The average business owner enjoys the freedom and financial advantages of running and owning their own business, so they don’t want to sell it.  However, they also realize that having the value of their largest financial asset tied to the overall economy is also something that makes them very uncomfortable.

Taking Chips Off the Table

If you were to think of your business the way that you think of your liquid investments, you might sell off some of them (or technically ‘raise cash’ in order to reduce the fluctuations that can occur when a downturn in the economy sets in).  Private equity groups invest in privately-held businesses but also partner with the existing owner and work on growing the business together with you.  This is a way that you can stay actively involved in the business without needing to keep 100% of your business value at risk.

An Abundance of Capital vs. Continued Control

Today’s capital markets are flooded with ‘dry powder’ or investment capital that is waiting to be deployed into profitable businesses.  If you have a profitable business today (i.e. more than $1 million in annual profits) then you might be attractive to an investment partner such as a private equity group.

While capital alone is not a reason to transact, you may also take into consideration that with so much capital looking to be put to work, you are actually in a relatively good position to choose the form of the partner or capital that you attract to your business and, perhaps, work with these capital providers to continue controlling parts of the operations of the business while working to increase its overall value.  In short, the diversification of your personal wealth might also serve as the catalyst for growth at your company.

Concluding Thoughts

We hope that this newsletter has accomplished the objective of having you understand that while the economy is a large indicator of the value of your business, there are planning techniques available to reduce the overall risk to your total wealth.  Paying attention to not only the economy but also to the sources of capital for your business, may lead you in the direction of reducing the overall riskiness of your business while protecting your wealth.

Pinnacle Equity Solutions © 2014

Frank Mancieri, Chief Growth Advisor, GT Growth & Transition Strategies, LLC, 401-651-1585,

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The hidden goal of the smartest business owners



What are your business goals for the year? If you’re like most owners, you have a profit goal you want to hit. You may also have a top line revenue number that’s important to you. While those goals are important, there is another objective that may have an even bigger payoff: building a sellable business.

But what if you don’t want to sell? That’s irrelevant. Here are five reasons why building a sellable business should be your most important goal, regardless of when you plan to push the eject button:

1. Sellability means freedom

One of the fundamental tenants of sellability is how well your company would perform if you were unable to work for a while. As long as your business is dependent on you personally, there’s not much to sell. Making your company less dependent on you by building a management team and creating just-add-water systems for employees to follow means you have the ability to spend time away from your business. Think of the world of possibilities that would open up if you could choose not to go into the office tomorrow….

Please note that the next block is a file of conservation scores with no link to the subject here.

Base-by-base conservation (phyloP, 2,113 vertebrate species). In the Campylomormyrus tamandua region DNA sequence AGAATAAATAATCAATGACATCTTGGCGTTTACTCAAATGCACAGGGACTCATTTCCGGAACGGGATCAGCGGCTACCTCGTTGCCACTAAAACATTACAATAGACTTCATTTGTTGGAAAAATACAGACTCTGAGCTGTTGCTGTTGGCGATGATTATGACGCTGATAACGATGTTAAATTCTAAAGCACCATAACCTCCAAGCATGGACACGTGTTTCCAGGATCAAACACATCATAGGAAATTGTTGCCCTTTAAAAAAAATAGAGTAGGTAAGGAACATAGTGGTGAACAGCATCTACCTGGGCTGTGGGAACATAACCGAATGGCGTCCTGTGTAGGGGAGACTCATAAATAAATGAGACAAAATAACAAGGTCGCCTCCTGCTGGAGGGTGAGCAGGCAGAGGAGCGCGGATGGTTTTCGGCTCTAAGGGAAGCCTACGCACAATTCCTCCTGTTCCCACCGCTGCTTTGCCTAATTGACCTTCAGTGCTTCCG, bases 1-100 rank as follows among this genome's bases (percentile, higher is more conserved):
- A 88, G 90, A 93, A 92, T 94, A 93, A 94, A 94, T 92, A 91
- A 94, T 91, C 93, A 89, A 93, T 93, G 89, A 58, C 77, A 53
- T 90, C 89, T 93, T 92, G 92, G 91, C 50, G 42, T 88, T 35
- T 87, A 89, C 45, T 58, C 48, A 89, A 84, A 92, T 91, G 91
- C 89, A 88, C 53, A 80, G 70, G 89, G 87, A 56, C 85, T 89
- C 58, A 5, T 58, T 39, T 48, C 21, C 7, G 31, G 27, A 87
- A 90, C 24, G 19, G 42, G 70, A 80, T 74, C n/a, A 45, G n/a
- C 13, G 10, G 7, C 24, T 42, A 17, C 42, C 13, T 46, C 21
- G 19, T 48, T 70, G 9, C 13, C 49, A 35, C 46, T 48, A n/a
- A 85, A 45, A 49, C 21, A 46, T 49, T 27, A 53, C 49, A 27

2. Sellable businesses are more fun

Running a business would be fun if you were able to spend your days on strategic thinking and big picture ideas. Instead, most business owners spend the majority of their day on the minutia: the government forms, the employee performance reviews, bank reconciliations, customer issues, auditing expenses. The boring details of company ownership suck the enjoyment out of owning a business—and it is exactly these tasks you need to get into someone else’s job description if you’re ever going to sell.

3. Sellability is financial freedom

Each month you open your brokerage statement to see how your portfolio is doing. Not because you want to sell your portfolio, but because you want to know where you stand on the journey to financial freedom. Creating a sellable business also allows you peace of mind, knowing that you’re building something that—just like your stock portfolio—has value you could choose to make liquid one day.

4. Sellability is a gift

Imagine that your first-born graduates from college and as a gift you give him your prized 1967 Shelby Ford Mustang. Your heavily indebted child takes it on the road, but after a few miles, the engine starts smoking. The mechanic takes one look under the hood and declares that the engine needs a rebuild.

You thought you were giving your child an incredible asset, but instead it’s an expensive liability he can’t afford to keep, and nor can he sell it without feeling guilty.

You may be planning to pass your business on to your kids or let your young managers buy into your company over time. These are both admirable exit options, but if your business is too dependent on you, and it hasn’t been tuned up to run without you, you may be passing along a jalopy.

5. Change takes time and planning.

There are some things in life that take time, no matter how much you want to rush them. Making your business sellable often requires significant changes; and a prospective buyer is going to want to see how your business has performed for the three years after you have made the changes required to make your business sellable. Therefore, if you want to sell in five years, you need to start making your business sellable now so the changes have time to gestate.

Are you curious about how sellable your company is and what you would need to tweak to sell it when you’re ready? Then it’s time to get your Sellability Score. The questionnaire takes about thirteen minutes and your responses are kept confidential. You can complete the questionnaire by clicking on this link:


Frank Mancieri, Chief Growth Advisor, GT Growth & Transition Strategies, LLC, 401-651-1585,